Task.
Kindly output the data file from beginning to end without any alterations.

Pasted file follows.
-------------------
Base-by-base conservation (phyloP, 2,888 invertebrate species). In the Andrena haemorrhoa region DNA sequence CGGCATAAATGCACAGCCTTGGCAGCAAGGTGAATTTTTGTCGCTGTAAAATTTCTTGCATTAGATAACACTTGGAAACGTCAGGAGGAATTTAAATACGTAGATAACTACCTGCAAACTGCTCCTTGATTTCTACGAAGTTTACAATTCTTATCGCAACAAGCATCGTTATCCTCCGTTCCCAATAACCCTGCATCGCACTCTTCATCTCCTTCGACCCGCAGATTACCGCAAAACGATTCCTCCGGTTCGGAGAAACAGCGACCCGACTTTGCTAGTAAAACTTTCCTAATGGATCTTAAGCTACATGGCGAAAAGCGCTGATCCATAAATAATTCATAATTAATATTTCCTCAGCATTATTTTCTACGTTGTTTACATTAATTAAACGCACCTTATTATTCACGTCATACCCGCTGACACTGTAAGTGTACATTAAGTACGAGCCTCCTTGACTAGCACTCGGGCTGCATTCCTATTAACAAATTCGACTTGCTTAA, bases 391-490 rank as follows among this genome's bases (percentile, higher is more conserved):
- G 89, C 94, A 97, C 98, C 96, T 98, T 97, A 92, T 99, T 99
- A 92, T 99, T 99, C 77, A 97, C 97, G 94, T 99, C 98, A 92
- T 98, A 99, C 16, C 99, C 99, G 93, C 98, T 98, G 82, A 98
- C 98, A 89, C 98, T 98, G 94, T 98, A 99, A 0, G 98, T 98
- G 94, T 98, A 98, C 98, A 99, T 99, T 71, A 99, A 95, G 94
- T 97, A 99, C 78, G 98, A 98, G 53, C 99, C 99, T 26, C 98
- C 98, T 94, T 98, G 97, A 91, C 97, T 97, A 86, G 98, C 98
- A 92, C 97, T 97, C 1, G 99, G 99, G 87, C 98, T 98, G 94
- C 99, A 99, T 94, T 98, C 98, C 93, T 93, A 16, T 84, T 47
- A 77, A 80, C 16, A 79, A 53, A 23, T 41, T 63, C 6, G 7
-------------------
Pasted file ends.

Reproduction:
Base-by-base conservation (phyloP, 2,888 invertebrate species). In the Andrena haemorrhoa region DNA sequence CGGCATAAATGCACAGCCTTGGCAGCAAGGTGAATTTTTGTCGCTGTAAAATTTCTTGCATTAGATAACACTTGGAAACGTCAGGAGGAATTTAAATACGTAGATAACTACCTGCAAACTGCTCCTTGATTTCTACGAAGTTTACAATTCTTATCGCAACAAGCATCGTTATCCTCCGTTCCCAATAACCCTGCATCGCACTCTTCATCTCCTTCGACCCGCAGATTACCGCAAAACGATTCCTCCGGTTCGGAGAAACAGCGACCCGACTTTGCTAGTAAAACTTTCCTAATGGATCTTAAGCTACATGGCGAAAAGCGCTGATCCATAAATAATTCATAATTAATATTTCCTCAGCATTATTTTCTACGTTGTTTACATTAATTAAACGCACCTTATTATTCACGTCATACCCGCTGACACTGTAAGTGTACATTAAGTACGAGCCTCCTTGACTAGCACTCGGGCTGCATTCCTATTAACAAATTCGACTTGCTTAA, bases 391-490 rank as follows among this genome's bases (percentile, higher is more conserved):
- G 89, C 94, A 97, C 98, C 96, T 98, T 97, A 92, T 99, T 99
- A 92, T 99, T 99, C 77, A 97, C 97, G 94, T 99, C 98, A 92
- T 98, A 99, C 16, C 99, C 99, G 93, C 98, T 98, G 82, A 98
- C 98, A 89, C 98, T 98, G 94, T 98, A 99, A 0, G 98, T 98
- G 94, T 98, A 98, C 98, A 99, T 99, T 71, A 99, A 95, G 94
- T 97, A 99, C 78, G 98, A 98, G 53, C 99, C 99, T 26, C 98
- C 98, T 94, T 98, G 97, A 91, C 97, T 97, A 86, G 98, C 98
- A 92, C 97, T 97, C 1, G 99, G 99, G 87, C 98, T 98, G 94
- C 99, A 99, T 94, T 98, C 98, C 93, T 93, A 16, T 84, T 47
- A 77, A 80, C 16, A 79, A 53, A 23, T 41, T 63, C 6, G 7